Monday , March 4 2024
A swimming pool might be great for your lifestyle and property values, but don’t start building until you’re 100 percent sure it’s the right choice.

Building a Swimming Pool: Five Things to Consider First

(Photo by Holiday Inn)
(Photo by Holiday Inn)

If you’re like many homeowners, summer rolls around each year and you regret not having the convenience of a swimming pool in your backyard. Instead, you have to load the kids up in the minivan, drive to the local pool, and pay for everyone to swim.

Don’t let next summer be the same story!

Benefits of Pool Ownership

Owning a pool is beneficial for many reasons. Let’s briefly consider a few of the top reasons why homeowners are investing in these valuable assets:

  • Convenience. First off, you have to consider the convenience factor. As a parent, not having to walk to the neighborhood pool or drive to a local clubhouse is a huge time-saver. Instead, you can simply walk out your back door and enjoy swimming and lounging, without the wasted time of traveling back and forth.
  • Home value. Depending on the neighborhood you live in, having a pool may or may not increase the value of your home. The key is to be aware of your surroundings. If the majority of homes in your neighborhood have pools, you probably need one too. A well-designed, well-kept pool can increase property value by as much as five to ten percent. A local real estate agent can probably advise you whether a pool would increase your home’s value (or, on the other hand, make it harder to sell).
  • Personal health. As you likely know, swimming is one of the safest and most beneficial exercises around. Its low-impact nature makes it ideal for both children and adults of all ages. Having access to a pool in your own backyard may make you more likely to exercise on a daily basis.

Five Things to Think About

Before you get too far along in the planning process, you need to sit down with your family and discuss a number of different things. Specifically, make sure you consider the following elements:

1. Actual Costs

Since price is often the biggest factor in the decision to build a pool, it’s important to start with considering costs, both for construction and ongoing. Research shows that the average residential in-ground swimming pool comes with a price tag of $39,084.

Hidden costs frequently increase an initial quote. According to industry expert Marcus Sheridan, the top six hidden costs of a swimming pool project are: retaining walls, extra concrete, dirt hauling, landscaping, electrical, and fencing. When getting quotes, make sure the contractors include everything in the final tally.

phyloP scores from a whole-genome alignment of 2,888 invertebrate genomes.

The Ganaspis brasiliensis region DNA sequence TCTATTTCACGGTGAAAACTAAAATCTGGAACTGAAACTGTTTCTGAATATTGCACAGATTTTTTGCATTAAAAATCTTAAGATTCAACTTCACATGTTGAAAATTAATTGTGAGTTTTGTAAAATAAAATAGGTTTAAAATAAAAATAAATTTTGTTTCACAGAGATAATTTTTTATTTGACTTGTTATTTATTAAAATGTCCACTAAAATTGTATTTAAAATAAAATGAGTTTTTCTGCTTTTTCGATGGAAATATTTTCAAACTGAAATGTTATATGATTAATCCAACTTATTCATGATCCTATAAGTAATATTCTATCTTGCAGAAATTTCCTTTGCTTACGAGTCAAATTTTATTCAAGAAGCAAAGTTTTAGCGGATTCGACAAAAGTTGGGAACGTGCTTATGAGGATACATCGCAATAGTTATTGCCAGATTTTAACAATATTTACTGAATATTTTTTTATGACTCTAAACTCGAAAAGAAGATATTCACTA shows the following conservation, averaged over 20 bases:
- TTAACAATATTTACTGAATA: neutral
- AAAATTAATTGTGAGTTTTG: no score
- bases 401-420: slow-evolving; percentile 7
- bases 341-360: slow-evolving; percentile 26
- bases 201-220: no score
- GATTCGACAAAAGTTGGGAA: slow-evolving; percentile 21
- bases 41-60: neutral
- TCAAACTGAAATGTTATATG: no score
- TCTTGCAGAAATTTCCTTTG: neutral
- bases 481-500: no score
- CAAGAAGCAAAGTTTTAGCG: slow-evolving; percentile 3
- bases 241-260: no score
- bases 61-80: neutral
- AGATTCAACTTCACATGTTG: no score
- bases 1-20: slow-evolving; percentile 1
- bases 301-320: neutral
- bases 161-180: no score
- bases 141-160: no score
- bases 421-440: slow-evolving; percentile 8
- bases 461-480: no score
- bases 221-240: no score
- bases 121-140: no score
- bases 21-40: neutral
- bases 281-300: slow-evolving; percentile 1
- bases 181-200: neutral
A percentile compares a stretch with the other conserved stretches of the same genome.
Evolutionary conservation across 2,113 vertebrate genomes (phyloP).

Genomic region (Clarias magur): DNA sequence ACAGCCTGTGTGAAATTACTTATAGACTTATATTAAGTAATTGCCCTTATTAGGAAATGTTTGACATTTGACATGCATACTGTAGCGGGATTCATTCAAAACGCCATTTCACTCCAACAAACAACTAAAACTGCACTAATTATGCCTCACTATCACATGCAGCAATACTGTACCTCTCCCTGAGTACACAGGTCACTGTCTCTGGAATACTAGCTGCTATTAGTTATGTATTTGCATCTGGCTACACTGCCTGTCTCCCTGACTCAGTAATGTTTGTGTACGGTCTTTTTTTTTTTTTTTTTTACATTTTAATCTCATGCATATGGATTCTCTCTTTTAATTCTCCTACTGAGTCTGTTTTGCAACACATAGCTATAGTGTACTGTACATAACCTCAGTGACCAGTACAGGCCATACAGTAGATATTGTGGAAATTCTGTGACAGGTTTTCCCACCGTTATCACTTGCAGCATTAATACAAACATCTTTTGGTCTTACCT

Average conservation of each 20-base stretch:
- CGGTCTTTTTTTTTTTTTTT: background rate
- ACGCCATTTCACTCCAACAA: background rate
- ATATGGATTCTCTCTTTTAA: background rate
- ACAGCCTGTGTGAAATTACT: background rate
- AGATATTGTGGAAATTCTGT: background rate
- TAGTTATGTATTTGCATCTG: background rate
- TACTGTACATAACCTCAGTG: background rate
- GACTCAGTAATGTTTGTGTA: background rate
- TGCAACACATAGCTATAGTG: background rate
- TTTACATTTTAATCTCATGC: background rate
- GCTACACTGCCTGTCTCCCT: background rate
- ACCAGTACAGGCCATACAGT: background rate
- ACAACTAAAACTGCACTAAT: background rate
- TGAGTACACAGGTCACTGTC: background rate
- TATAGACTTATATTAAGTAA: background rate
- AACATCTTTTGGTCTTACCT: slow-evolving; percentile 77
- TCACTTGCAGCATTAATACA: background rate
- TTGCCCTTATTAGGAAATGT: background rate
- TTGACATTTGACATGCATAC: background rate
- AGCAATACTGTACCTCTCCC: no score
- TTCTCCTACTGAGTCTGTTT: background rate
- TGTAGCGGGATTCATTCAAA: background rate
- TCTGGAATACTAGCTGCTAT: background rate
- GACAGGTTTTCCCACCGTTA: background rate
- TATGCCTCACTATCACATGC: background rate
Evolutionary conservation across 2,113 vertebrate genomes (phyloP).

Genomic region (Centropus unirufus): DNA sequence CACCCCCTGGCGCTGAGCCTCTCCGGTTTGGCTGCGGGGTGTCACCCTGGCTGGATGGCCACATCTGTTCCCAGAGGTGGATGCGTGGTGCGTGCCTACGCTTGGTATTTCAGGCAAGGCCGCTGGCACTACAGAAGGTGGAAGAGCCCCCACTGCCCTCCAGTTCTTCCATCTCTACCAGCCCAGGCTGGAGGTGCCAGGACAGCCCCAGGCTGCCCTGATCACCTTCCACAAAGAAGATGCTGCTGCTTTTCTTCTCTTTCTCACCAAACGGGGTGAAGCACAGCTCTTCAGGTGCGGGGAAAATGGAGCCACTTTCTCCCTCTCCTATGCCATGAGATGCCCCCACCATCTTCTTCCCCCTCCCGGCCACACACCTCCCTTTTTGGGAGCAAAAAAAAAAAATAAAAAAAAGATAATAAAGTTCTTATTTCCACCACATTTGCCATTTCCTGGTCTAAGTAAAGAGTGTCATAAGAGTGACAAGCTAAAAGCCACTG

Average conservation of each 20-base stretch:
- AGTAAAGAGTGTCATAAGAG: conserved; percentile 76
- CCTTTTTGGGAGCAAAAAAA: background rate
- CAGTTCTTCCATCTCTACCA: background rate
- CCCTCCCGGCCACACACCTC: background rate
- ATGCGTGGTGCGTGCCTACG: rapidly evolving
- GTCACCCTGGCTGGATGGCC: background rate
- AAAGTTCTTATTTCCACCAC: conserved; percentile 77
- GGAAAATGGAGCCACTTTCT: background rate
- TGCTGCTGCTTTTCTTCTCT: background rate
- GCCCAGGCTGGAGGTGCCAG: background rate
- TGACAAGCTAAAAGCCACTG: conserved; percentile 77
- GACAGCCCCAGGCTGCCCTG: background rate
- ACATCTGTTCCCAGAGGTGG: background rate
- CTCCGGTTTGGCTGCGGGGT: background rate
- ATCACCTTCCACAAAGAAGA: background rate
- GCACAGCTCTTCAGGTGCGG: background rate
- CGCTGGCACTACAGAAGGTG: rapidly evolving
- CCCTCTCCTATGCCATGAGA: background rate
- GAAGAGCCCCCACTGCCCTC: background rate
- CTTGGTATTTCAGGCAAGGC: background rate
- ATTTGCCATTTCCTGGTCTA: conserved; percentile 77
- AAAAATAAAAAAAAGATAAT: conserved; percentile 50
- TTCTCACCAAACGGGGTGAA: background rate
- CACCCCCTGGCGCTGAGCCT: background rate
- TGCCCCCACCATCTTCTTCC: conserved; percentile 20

2. Zoning Laws

Are you aware of the zoning laws in your area? Codes vary based on state, county, city, and even individual neighborhood and block. Check with your local zoning board to identify potential restrictions and verify that you’re able to build. If you’re able, there may be requirements in terms of safety features, size, and materials. It’s up to you to find out these details.

3. Safety Features

As mentioned, safety is a big deal. Not only do you need to meet local requirements, you also need to consider personal issues. For example, if you have young children, how can you protect them? One method is to use protective barriers.

“To ensure a safe environment around your pool, child safety pool fences are a must have,” Pool Guard USA explains. “Barriers such as locked pool gates and pool fencing can help prevent children from gaining unsupervised access to the pool area.”

4. Pool Materials

If you’re new to pool construction, you may not know that there are distinct differences between the various materials that are frequently used. The three most commonly used materials are vinyl, concrete, and fiberglass. There’s no right or wrong answer here, but make sure you know what you’re doing.

Each material comes with its own set of pros and cons. Fiberglass pools are low-maintenance, but limited in design and shape flexibility. They also come with a higher upfront cost. Vinyl pools have a low upfront price tag, but future liner replacements are pretty costly. Concrete pools are incredibly flexible in terms of size and design, but also have extremely high lifetime repair costs.

5. Selecting a Contractor

Finally, it’s wise to vet multiple contractors and find one that you’re comfortable with. Ask friends and neighbors for references and do a little online research to find out who’s reputable. A good contractor, while possibly more expensive, is definitely worth the extra investment.

Don’t Build Without Thinking

Building a backyard swimming pool might be a great idea, but don’t start the process until you’re 100 percent sure it’s the right choice. Mull over the benefits, think about the details involved in the process, and make sure everyone is on the same page.

A pool is a long-term investment and you must ensure it’s something you really want.

About Jenna Cyprus

Jenna is a freelance writer who loves the outdoors; especially camping while relaxing with her family.

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